De Fau­veau (1801–1886), one of the first fe­male sculp­tors to make a living from her art, was the first woman to ex­hibit at the Paris Salon, in 1827, at the age of 26. A Tus­can-born sculp­tor, she was em­braced by the in­ter­na­tional in­tel­lec­tual com­mu­nity and re­ceived many com­mis­sions, in­clud­ing from Prince Ana­to­lio Demid­off and Czar Ni­cholas I. She spent her child­hood in Florence and moved to Paris, France in 1826, at the height of the Restora­tion pe­riod when the Bour­bons were again in power. It is there she learned first paint­ing, and later, sculp­ture. It is said that after a sin­gle dis­cus­sion with a crafts­man who made re­li­gious stat­ues, she stated “I too am a sculp­tor”. It is not known if she re­ceived any for­mal train­ing in this medium. In France, de Fau­veau be­came a po­lit­i­cal ac­tivist, an ar­dent, and pas­sion­ate, le­git­imist, who be­lieved in the rights of dy­nas­tic suc­ces­sion of the elder de­scen­dants of the Bour­bon monar­chy. Through fam­ily con­nec­tions, she be­came a favourite in the court of Charles X, and of Maria-Caro­line de Bour­bon-Si­cile, Duchesse de Berry, who was mar­ried to Charles X’s son. Charles X was forced to ab­di­cate in 1830, and Louis Philippe I, Duke of Or­leans, be­came the French monarch by de­cree of the par­lia­ment over Charles’s des­ig­nated suc­ces­sor. A roy­al­ist in­sur­rec­tion move­ment to re­gain the crown for the Bour­bon monar­chy en­sued. De Fau­veau joined the move­ment, the Vendee Re­bel­lion, where she dis­guised her­self in a soldier’s uni­form and rode across the coun­try­side, at night, to rally sup­port for the up­ris­ing. She was cap­tured and im­pris­oned for six months in Angers, France, and con­tin­ued to be per­se­cuted there for her par­tic­i­pa­tion in the Vendee Re­bel­lion, so she joined her mother in Florence, in 1833, in a self-im­posed ex­ile. In Florence, the Neo-gothic style and the Dan­tesque re­vival were in vogue and the Grand Duchy was under Leopoldo II’s rule. Her friends in­cluded sculp­tor, Lorenzo Bar­tolini, El­iz­a­beth Bar­rett Brown­ing, An­to­nio Marini and Caro­line Bon­a­parte. She was inspired by tra­di­tional medieval art and by sculp­tor, and gold­smith, Ben­venuto Cellini. Her home and stu­dio on Via degli Ser­ragli, in Florence, in the ex-con­vent of Santa Elis­a­betta delle Con­verite, be­came an artis­tic mecca for for­eign trav­ellers dur­ing their Grand Tour. Be­fit­tingly, the stu­dio to­day hosts a school for ar­ti­sans and the ap­plied arts.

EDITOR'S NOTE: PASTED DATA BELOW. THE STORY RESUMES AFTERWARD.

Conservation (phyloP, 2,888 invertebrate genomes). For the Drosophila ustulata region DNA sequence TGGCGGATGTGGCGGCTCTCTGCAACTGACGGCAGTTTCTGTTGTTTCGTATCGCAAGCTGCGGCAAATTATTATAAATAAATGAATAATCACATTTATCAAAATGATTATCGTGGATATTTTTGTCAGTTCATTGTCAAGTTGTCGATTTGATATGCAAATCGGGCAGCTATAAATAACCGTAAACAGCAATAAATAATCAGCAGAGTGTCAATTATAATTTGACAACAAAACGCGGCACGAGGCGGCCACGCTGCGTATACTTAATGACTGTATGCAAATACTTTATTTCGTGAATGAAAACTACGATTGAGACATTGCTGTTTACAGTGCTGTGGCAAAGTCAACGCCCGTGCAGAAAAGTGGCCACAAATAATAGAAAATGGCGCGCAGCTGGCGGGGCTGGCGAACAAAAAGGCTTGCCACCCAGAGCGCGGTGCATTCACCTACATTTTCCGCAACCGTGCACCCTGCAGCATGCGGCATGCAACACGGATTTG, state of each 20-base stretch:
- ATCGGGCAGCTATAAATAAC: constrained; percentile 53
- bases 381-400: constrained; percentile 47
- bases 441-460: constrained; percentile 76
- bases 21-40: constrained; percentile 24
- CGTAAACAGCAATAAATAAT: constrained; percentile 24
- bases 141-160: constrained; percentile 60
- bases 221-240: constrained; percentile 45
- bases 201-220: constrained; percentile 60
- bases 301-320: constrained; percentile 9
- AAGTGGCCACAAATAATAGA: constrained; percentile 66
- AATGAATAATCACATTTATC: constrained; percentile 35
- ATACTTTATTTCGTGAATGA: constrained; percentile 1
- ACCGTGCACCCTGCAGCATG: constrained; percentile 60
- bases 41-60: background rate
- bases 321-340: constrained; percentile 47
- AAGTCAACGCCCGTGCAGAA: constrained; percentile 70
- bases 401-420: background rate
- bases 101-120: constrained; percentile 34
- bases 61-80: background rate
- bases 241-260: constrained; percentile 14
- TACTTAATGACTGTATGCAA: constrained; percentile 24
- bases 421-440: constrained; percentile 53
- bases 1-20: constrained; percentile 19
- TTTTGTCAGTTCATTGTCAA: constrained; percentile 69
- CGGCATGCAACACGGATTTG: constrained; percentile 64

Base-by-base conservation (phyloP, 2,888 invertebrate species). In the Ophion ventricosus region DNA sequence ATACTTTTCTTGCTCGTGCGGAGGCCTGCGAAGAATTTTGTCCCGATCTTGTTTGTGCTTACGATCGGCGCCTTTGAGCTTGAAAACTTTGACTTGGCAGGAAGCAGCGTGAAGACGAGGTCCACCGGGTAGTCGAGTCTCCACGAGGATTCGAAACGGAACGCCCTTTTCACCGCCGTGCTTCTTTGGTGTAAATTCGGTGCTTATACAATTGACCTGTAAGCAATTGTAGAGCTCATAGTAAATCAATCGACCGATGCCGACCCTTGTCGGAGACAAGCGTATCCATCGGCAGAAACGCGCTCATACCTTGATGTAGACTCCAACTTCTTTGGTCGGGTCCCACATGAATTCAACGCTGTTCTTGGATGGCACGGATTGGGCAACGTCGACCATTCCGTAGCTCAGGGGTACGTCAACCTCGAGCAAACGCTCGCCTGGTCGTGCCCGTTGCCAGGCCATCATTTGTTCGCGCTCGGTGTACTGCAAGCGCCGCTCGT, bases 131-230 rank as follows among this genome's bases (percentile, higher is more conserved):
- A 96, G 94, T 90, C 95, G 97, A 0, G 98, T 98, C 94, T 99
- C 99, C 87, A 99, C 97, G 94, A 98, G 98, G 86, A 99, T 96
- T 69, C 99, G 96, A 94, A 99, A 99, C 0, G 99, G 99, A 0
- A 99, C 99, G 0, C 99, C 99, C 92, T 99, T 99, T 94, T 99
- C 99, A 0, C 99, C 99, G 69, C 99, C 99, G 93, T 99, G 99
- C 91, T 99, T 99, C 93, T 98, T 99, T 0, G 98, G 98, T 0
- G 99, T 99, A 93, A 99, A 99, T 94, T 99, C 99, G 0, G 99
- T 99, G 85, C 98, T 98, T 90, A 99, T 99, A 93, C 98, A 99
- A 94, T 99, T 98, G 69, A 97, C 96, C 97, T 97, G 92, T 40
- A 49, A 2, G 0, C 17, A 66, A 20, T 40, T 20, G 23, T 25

In 2013, the restora­tion and main­te­nance of two fu­neral marble mon­u­ments by de Fau­veau were spon­sored by the Ad­vanc­ing Women Artists Foun­da­tion (AWA) – one in Santa Maria del Carmine of her mother, Anne de la Pierre, and one in Santa Croce. Her sculp­tures, born from the hand of a revo­lu­tion­ary woman, when high so­ci­ety women could only prac­tice art as an am­a­teur pur­suit, and not as an eco­nomic en­ter­prise as she did, have strug­gled to stand the test of time. Her most im­por­tant Floren­tine commission de­fied so­cial con­ven­tion by cre­at­ing an exquisitely carved mon­u­ment, ded­i­cated to 17-year-old West In­dian, Louise de Favreau, and is found in Santa Croce.